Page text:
When you hear of CEOs, you’re probably inclined to think of perks and corner offices. You might also consider the adjectives “greedy, aloof, and egocentric”. While in some cases this is warranted, I wonder about how much we like to glorify the role of a CEO.
For centuries we have been intrigued by the idea of power. We see the stereotype portrayed in bestselling books and movies. And countless studies have certainly supported the belief that people in power are created equal. In fact, I just recently tweeted a fascinating infographic about the anatomy of a CEO. Apparently male CEOs are likely to be called Peter, Bob or Jack. Well, thanks mom for the foresight!
Winston Churchill said: the price of greatness is responsibility. That is what I believe is the true essence of a CEO – the responsibility to your employees, customers, community and shareholders. Yes of course, being a CEO gives you the platform to affect change, to make something happen that you otherwise didn’t have the ‘power’ to do before. But it is the responsibility that is of most value. Nothing is pre-conceived and there is in fact a long road to earning that responsibility.
On my very first day as the CEO of ING DIRECT in Canada, I decided to walk around and say hi to everyone. On that day I was wearing a pair of skull and cross bones orange cufflinks, which I thought were very cool, however the reaction I received from a particular colleague, was an eye opener. “Are you here to rape and pillage everyone? ” she said. Those were her exact words. Almost five years later, we both still laugh about that encounter. I appreciated her honesty, but I quickly realized that no matter your personality, or fashion sense, people’s natural reaction to the presence of a CEO is often anxiety.
Striking fear was not the way I wanted to lead. So what became of most importance to me was building trust. And of course breaking down the stereotypes. I do not have an office nor does anyone else in our company. There are no walls and anyone can pass by and say hello. I often sit in the call center and take customer calls, I park where there is a spot available and I really enjoy having lunch with whomever is in the cafeteria.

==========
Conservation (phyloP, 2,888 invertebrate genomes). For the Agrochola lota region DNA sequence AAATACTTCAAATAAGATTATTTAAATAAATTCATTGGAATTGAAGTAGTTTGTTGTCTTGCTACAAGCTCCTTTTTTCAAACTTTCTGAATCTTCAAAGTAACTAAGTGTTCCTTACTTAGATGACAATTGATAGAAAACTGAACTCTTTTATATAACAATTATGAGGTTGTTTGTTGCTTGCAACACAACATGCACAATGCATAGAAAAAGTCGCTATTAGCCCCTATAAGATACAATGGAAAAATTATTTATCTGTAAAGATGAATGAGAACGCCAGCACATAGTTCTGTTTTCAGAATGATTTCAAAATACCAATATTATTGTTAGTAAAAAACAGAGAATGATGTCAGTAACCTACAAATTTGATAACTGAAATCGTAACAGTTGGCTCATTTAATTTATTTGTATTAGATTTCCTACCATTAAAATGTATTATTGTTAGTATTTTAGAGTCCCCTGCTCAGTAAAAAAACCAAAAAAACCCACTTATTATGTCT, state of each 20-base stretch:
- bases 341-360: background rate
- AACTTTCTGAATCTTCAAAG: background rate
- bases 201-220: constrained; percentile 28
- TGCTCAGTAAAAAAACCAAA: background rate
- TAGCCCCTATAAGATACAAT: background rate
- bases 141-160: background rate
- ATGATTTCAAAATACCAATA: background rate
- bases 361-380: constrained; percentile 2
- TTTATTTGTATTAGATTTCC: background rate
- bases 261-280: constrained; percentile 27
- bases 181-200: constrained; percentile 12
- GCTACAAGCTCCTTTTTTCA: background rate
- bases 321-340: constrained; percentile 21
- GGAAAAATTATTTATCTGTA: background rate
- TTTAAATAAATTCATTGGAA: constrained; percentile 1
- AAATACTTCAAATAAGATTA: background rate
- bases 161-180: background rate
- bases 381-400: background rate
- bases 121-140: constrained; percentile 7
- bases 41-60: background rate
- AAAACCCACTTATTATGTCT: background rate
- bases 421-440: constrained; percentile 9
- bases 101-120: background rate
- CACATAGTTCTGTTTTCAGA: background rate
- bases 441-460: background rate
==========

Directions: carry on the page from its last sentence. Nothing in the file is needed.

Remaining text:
At the office, we are all associates. We lead without titles – in fact you won’t find titles on our business cards. We have fostered a culture that mirrors who we are as a business. How we act on the outside, is exactly who we are on the inside. We are transparent, honest, and approachable and we speak in a language that people can understand. This, in my opinion, is the future of business.
A year into my new role, the fact remained that our employees did not choose me. Being appointed the CEO by a board of directors or shareholder does not make you a leader, but leading is a CEO’s primary responsibility. I wasn’t interested in the glorification of the title – I wanted to be of service and be an agent of change. With my personal values guiding me, I was prepared to leave my position if our employees weren’t inspired by my leadership. So I sent a company-wide email letting employees know that it was now their turn to choose and that I would only stay if they wanted me to. And so they voted!
It was a very important moment for our culture. It solidified my relationship with our employees and inspired me to pursue the type of leadership I believed in. I felt empowered and fueled by the confidence that I had now earned the trust of my colleagues.
Trust plays a crucial role in the success of a business. And Stephen M.R. Covey believed this. He wrote a book called Smart Trust to highlight how leading companies that have built high-trust relationships with their employees and customers, consistently outperformed non high-trust companies up to three times. It was a wonderful compliment to be included in the book, and exceptionally important that he wrote it.
The typical stereotype of a CEO will continue to make headlines. But as the world changes we need to document better examples and inspire other leaders to take themselves off the pedestals, break down the barriers and tip the scale in the other direction. Whether CEOs are born or made has little significance. It is my firm belief that you are measured by the responsibility, honesty and integrity in which you lead.